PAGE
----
The acronym CRIMYNE (critical illness myopathy and/or neuropathy) identified the current study among the participating centres; this acronym was coined to emphasise that differential diagnosis between CIP and CIM was not a study target during the ICU period.7

Twenty-eight patients developed electrophysiological signs of CIP and/or CIM during ICU stay, which persisted in 18 (64.3%) patients at ICU discharge. At hospital discharge, diagnoses in the 15 survivors were CIM in six cases, CIP in four, combined CIP and CIM in three and undetermined in two uncooperative patients.7

Follow-up

Three, six and 12 months after hospital discharge, patients underwent a four part evaluation to define their degree of clinical recovery: (i) complete neurological examination, (ii) muscle strength evaluation, (iii) global motor performance and (iv) complete electrophysiological investigations of limbs. Investigators who performed the follow-up visits were blind to the diagnosis at hospital discharge.

Muscle strength was evaluated according to the Medical Research Council (MRC) scale.8 A test of global motor performance consisted of standing up from a chair, and walking unaided for at least 50 m with no evidence of ataxia.9 Clinical recovery was complete if patients had an MRC grade of 4/5 in all muscles, and successfully performed the global motor performance test. In all other cases, clinical recovery was judged as incomplete, and patients were defined as having muscle weakness; patients with an MRC score of 0–1 in all four limbs were defined as having tetraplegia or tetraparesis.

Electrophysiological investigations consisted of conventional motor (median and common peroneal nerves) and sensory nerve (median and sural nerves) conduction studies, and needle EMG in the tibialis anterior, quadriceps femori, abductor pollicis brevis and deltoid; details are presented elsewhere.7

RESULTS

Of the 15 patients followed-up, seven were critically ill non-surgical patients (pneumonia, n = 2; pulmonary oedema, pancreatitis, intracerebral haemorrhage, metabolic encephalopathy, post-anoxic encephalopathy, n = 1 each), five had multiple trauma and three had head trauma. Twelve patients were male (80%) and mean age was 44.7 (SD 14.9) years. Mean Simplified Acute Physiology Score II scores in patients with CIM, CIP or CIP/CIM were 41.7 (SD 8.1), 43.5 (7.9) and 46.0 (9.6), respectively. Median Sequential Organ Failure Assessment scores were 9 (range 6–14), 7 (5.0–12.0) and 11.0 (11–12), respectively. Duration of ICU and hospital stay were 24.1 (13.4) days and 53.7 (68.6) days, respectively.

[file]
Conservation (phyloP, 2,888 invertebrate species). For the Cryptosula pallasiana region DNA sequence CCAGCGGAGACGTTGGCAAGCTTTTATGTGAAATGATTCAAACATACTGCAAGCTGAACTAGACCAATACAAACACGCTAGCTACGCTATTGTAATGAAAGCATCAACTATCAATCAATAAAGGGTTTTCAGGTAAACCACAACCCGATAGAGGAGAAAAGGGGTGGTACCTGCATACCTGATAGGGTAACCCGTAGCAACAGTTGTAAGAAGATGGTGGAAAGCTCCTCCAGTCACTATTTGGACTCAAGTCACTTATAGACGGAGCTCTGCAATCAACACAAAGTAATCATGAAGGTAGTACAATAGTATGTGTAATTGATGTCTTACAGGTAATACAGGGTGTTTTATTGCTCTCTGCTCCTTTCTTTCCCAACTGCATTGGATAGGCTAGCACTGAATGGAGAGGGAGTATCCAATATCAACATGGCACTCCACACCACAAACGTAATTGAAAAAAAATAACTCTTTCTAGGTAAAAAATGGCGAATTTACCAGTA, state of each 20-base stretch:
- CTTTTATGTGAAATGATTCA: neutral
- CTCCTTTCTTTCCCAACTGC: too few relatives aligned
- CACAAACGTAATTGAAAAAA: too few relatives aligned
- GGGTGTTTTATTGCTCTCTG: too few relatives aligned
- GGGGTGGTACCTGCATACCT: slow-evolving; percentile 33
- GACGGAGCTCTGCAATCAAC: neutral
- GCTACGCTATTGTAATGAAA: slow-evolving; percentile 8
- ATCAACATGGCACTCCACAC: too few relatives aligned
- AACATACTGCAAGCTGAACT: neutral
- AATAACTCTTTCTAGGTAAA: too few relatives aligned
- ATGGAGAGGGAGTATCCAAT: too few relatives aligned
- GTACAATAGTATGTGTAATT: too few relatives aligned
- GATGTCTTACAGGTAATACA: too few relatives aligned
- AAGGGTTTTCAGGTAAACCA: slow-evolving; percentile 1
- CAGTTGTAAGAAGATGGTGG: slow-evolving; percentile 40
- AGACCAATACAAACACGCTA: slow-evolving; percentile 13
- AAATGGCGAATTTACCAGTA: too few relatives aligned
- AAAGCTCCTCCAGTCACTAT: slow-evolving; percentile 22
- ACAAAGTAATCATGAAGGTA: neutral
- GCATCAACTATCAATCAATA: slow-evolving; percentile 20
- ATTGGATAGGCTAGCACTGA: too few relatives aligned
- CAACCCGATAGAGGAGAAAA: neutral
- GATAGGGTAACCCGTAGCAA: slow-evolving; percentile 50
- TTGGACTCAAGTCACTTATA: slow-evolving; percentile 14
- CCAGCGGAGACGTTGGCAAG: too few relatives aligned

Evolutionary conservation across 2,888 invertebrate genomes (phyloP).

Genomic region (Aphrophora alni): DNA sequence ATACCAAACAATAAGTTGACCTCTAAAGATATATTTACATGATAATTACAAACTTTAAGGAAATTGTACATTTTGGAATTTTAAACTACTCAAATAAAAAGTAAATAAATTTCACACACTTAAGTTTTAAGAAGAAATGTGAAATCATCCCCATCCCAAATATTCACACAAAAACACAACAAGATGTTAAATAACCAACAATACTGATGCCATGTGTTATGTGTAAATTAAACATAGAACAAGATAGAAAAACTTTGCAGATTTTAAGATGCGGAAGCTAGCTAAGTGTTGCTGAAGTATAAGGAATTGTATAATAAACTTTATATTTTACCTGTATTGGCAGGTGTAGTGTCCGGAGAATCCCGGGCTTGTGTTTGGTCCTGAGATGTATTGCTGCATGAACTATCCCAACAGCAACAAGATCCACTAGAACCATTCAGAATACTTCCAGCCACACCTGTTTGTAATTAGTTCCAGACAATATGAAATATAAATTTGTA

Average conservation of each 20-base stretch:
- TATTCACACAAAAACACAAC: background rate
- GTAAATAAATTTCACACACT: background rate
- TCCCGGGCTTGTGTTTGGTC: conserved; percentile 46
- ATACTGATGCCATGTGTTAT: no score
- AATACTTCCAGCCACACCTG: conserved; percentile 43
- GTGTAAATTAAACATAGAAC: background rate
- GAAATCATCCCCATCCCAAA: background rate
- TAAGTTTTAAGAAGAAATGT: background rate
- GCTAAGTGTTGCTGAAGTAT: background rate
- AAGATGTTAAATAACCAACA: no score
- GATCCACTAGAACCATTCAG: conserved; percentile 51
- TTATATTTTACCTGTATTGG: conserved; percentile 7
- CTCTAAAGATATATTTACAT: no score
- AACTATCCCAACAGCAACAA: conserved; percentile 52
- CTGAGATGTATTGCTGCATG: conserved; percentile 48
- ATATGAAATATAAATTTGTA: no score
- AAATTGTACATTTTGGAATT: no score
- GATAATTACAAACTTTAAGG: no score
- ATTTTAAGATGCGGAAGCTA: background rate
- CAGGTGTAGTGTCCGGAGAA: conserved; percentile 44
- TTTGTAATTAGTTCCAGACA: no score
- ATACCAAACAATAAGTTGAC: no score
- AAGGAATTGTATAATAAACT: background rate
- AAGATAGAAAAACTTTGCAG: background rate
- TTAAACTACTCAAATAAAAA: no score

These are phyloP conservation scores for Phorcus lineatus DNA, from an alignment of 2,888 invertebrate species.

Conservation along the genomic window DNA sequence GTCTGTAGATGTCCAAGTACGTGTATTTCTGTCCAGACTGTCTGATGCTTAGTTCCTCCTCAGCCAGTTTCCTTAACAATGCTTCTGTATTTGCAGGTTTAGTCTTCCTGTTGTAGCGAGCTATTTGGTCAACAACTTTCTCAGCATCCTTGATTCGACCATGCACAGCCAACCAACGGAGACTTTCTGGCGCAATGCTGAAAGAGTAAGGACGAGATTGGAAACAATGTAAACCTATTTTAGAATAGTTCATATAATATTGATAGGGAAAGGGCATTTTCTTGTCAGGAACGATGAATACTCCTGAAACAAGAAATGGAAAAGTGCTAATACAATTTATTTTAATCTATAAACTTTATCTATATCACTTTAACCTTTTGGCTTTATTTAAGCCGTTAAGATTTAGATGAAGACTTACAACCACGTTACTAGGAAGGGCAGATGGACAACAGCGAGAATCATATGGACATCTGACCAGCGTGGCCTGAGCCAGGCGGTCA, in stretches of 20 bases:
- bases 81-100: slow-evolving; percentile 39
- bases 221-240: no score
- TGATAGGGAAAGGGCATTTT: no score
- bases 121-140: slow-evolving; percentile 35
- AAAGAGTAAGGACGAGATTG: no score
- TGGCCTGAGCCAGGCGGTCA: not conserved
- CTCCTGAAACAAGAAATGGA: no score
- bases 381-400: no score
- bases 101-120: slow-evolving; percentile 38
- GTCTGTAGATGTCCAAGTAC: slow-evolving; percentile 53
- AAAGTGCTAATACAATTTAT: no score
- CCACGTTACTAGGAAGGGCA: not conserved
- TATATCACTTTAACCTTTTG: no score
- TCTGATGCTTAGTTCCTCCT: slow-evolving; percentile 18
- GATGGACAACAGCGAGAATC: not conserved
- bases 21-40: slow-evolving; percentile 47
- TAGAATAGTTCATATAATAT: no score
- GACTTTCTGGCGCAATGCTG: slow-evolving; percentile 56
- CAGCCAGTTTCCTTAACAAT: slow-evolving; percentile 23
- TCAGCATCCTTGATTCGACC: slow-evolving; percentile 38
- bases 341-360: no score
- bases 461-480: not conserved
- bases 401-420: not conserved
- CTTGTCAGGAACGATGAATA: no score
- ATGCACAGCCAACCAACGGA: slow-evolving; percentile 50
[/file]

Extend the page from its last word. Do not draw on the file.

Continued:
Patients had variable degrees of muscle strength impairment (table 1). Incomplete recovery and persisting disability with tetraparesis and tetraplegia were common. Muscle weakness was symmetrical but recovery of muscle strength was asymmetric in two patients who eventually had unilateral foot drop. Muscle atrophy, reduced or absent deep tendon reflexes and distal sensory loss was observed in the lower limbs of all patients with CIP or CIP/CIM. One patient refused the follow-up visit and was classified as lost to follow-up; on telephone interview, the patient (a medical doctor) referred he had regained normal muscle strength and had returned to work.

Table 1 One-year follow-up data

Severity of muscle weakness was not correlated with the clinical and electrophysiological diagnosis but the rapidity and completeness of recovery were. At 3 months, three of the five survivors with CIM had complete clinical and electrophysiological recovery and two patients recovered within 6 months. Conversely, patients with CIP or CIP/CIM had a slower recovery, or did not recover at all.

DISCUSSION

We found that 15 of 28 (53.6%) patients developing CIP, CIM or CIP/CIM during their ICU stay had persisting neurological and electrophysiological signs of neuromuscular abnormalities on discharge from the acute care hospital. Of these 15 patients, five (33.3%) recovered normal muscle strength and global motor performance within 3 months after hospital discharge whereas 10 (66.7%) experienced prolonged and severely disabling muscle weakness and paralysis. Patients with a definite diagnosis of CIM recovered earlier and better than those with CIP, the majority of whom remained severely disabled 1 year after hospital discharge.